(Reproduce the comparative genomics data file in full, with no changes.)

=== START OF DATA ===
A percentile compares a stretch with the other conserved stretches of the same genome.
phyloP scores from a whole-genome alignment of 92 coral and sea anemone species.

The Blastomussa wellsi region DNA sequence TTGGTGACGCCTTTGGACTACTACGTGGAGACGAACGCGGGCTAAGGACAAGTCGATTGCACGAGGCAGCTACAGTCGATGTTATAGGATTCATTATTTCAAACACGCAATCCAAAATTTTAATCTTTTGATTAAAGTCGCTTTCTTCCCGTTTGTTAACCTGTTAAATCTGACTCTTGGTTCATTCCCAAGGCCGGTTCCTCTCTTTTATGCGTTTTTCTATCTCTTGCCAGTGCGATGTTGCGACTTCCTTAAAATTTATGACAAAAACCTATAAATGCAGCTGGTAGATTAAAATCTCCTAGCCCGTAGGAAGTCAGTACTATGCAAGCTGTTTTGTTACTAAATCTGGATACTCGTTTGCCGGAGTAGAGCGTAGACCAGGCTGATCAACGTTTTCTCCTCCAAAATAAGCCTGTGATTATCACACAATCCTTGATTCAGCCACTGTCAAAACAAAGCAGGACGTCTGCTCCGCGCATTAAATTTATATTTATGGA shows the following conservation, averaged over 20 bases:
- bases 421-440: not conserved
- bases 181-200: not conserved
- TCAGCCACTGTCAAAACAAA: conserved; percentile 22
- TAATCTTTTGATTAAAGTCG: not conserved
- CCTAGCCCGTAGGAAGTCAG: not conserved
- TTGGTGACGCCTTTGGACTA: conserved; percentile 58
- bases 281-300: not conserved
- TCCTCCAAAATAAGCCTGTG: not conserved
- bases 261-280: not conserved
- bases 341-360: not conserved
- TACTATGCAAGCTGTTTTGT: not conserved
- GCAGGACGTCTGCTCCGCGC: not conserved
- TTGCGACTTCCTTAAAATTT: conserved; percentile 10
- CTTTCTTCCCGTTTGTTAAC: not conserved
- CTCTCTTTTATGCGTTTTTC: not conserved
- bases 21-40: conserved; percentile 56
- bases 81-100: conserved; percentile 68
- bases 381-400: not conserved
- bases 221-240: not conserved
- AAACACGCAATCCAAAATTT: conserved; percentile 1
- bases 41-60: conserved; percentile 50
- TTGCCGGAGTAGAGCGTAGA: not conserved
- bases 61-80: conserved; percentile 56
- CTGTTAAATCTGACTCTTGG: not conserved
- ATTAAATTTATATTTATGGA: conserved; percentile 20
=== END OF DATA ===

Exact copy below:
A percentile compares a stretch with the other conserved stretches of the same genome.
phyloP scores from a whole-genome alignment of 92 coral and sea anemone species.

The Blastomussa wellsi region DNA sequence TTGGTGACGCCTTTGGACTACTACGTGGAGACGAACGCGGGCTAAGGACAAGTCGATTGCACGAGGCAGCTACAGTCGATGTTATAGGATTCATTATTTCAAACACGCAATCCAAAATTTTAATCTTTTGATTAAAGTCGCTTTCTTCCCGTTTGTTAACCTGTTAAATCTGACTCTTGGTTCATTCCCAAGGCCGGTTCCTCTCTTTTATGCGTTTTTCTATCTCTTGCCAGTGCGATGTTGCGACTTCCTTAAAATTTATGACAAAAACCTATAAATGCAGCTGGTAGATTAAAATCTCCTAGCCCGTAGGAAGTCAGTACTATGCAAGCTGTTTTGTTACTAAATCTGGATACTCGTTTGCCGGAGTAGAGCGTAGACCAGGCTGATCAACGTTTTCTCCTCCAAAATAAGCCTGTGATTATCACACAATCCTTGATTCAGCCACTGTCAAAACAAAGCAGGACGTCTGCTCCGCGCATTAAATTTATATTTATGGA shows the following conservation, averaged over 20 bases:
- bases 421-440: not conserved
- bases 181-200: not conserved
- TCAGCCACTGTCAAAACAAA: conserved; percentile 22
- TAATCTTTTGATTAAAGTCG: not conserved
- CCTAGCCCGTAGGAAGTCAG: not conserved
- TTGGTGACGCCTTTGGACTA: conserved; percentile 58
- bases 281-300: not conserved
- TCCTCCAAAATAAGCCTGTG: not conserved
- bases 261-280: not conserved
- bases 341-360: not conserved
- TACTATGCAAGCTGTTTTGT: not conserved
- GCAGGACGTCTGCTCCGCGC: not conserved
- TTGCGACTTCCTTAAAATTT: conserved; percentile 10
- CTTTCTTCCCGTTTGTTAAC: not conserved
- CTCTCTTTTATGCGTTTTTC: not conserved
- bases 21-40: conserved; percentile 56
- bases 81-100: conserved; percentile 68
- bases 381-400: not conserved
- bases 221-240: not conserved
- AAACACGCAATCCAAAATTT: conserved; percentile 1
- bases 41-60: conserved; percentile 50
- TTGCCGGAGTAGAGCGTAGA: not conserved
- bases 61-80: conserved; percentile 56
- CTGTTAAATCTGACTCTTGG: not conserved
- ATTAAATTTATATTTATGGA: conserved; percentile 20